Proposals for the overall architecture of a Copenhagen agreement will be discussed in plenary on Saturday
|As the sun sets on Friday in Copenhagen, it seems that there are no less than four proposals for structuring a possible agreement that could be signed here.
Recall that the Bali Action Plan set out the essential ingredients of a Copenhagen deal, but it didn't specify what the legal architecture should be. This may seem to be an arcane question, but it actually has significant implications.
The reason is that a new protocol will be needed to commit the US to targets, and to prescribe actions for developing countries... which leaves open the question: what happens to countries that already have commitments under the Kyoto Protocol (i.e. all industrialised countries except for the US)? Do they join the new protocol, or continue to be bound by a second-phase of Kyoto?
Most industrialised countries would prefer to let the Kyoto Protocol die, and thus, take on post-2012 commitments in a new protocol. This way, principles in Kyoto that emphasise historical responsibility could be erased. As you'll gather by reading many of the previous posts, developing countries have been fighting hard to prevent this from happening.
1. The Danish draft
The Danish draft, leaked on Tuesday, appears to have been prepared behind closed doors by developed countries. It not only envisioned a single new protocol to replace Kyoto, but was also weak on targets: there were no proposed numbers for emissions cuts in 2020. Moreover, it opened the door to changing the base year for cuts from 1990 to 2005.
You can find a full analysis of the Danish draft here.
2. The AWG-KP and AWG-LCA drafts
Whereas the Danish draft was prepared informally, negotiators have also been working in formal sessions to develop an overall architecture for a possible Copenhagen agreement. These talks have been proceeding in two tracks, one under the Kyoto Protocol ("AWG-KP") and one under the Framework Convention on Climate Change ("AWG-LCA").
Draft text was made public this morning, and its most notable feature is that almost all the contentious issues remain in brackets, which means that they have yet to be decided. The AWG drafts do envision a continued Kyoto Protocol as well as a new agreement. However, the target for 2020 remains bracketed, as do notional targets for 2050.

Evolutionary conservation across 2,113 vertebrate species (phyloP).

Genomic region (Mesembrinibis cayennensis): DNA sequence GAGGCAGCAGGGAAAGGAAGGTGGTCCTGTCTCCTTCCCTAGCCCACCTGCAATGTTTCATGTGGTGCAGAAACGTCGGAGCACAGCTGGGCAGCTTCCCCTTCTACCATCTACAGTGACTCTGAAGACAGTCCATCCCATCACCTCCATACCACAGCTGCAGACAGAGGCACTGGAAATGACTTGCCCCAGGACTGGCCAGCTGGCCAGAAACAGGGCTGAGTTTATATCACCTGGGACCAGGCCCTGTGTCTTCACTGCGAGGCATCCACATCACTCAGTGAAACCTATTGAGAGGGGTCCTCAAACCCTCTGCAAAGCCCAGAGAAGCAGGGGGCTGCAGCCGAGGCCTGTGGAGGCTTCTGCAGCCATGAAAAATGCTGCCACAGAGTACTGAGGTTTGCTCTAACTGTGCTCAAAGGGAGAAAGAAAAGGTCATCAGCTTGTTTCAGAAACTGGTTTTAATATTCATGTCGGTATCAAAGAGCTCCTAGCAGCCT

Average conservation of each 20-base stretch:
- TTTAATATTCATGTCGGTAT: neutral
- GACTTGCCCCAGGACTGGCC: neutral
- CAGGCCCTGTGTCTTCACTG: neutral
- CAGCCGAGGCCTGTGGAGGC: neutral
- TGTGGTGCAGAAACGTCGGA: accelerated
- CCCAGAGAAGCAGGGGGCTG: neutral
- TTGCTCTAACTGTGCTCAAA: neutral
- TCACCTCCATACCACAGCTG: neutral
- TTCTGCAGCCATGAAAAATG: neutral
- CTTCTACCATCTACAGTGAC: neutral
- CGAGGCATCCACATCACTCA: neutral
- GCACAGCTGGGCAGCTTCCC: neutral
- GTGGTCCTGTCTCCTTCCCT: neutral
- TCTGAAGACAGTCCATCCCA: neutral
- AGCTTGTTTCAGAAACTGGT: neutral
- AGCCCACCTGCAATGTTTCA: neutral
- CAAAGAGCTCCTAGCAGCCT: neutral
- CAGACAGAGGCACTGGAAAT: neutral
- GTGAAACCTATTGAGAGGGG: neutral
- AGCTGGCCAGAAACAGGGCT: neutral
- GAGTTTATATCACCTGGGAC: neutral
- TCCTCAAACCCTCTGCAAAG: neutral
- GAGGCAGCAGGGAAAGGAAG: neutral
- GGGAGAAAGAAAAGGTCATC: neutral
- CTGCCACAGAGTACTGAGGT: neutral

3. The AOSIS draft
This morning, the Alliance of Small Island States released its own, informally negotiated proposal for an overall architecture. It too envisions a continued Kyoto Protocol as well as a new agreement, named the Copenhagen Protocol.
Notably, the AOSIS draft calls for temperature increases to be limited to 1.5 C, for global emissions to peak in 2015, and for global emissions to be cut by 85 per cent below 1990 levels by 2050. It also gives a very significant emphasis to adaptation needs - much more so than other proposals currently circulating - and asks that financing be handled under the UN.
4. The BASIC+Africa draft
India, Brazil, South Africa and China had earlier developed an informally negotiated proposal (the BASIC draft) for an overall architecture, which was quietly circulated to some parties and observers.
Today, India's environment Minister Jairam Ramesh announced that a new version of the BASIC draft, would be combined with an African proposal, and released tomorrow, Saturday.
What do all these different drafts mean?
These four drafts are all essentially competing proposals, each vying for the chance to become the final Copenhagen agreement... sort of. In reality, it's hard to tell which elements of the proposals are serious, and which are rhetorical flourishes, intended to influence negotiations a certain way.
We also don't know how the proposals will eventually be combined into a single agreement within a week. Will one be taken as the template? Or will negotiators and Ministers try to draft a new proposal, incorporating elements from all four?
For now, it's expected that the two public texts - the AOSIS draft and the AWG-KP/AWG-LCA pairing - will be presented Saturday in resumed plenary sessions, which the Chair has referred to as a mid-term "stock taking" of the negotiations.
It's also possible that a BASIC+Africa draft will be made public in time for consideration. And, there are rumours that a new Danish draft could also be tabled.
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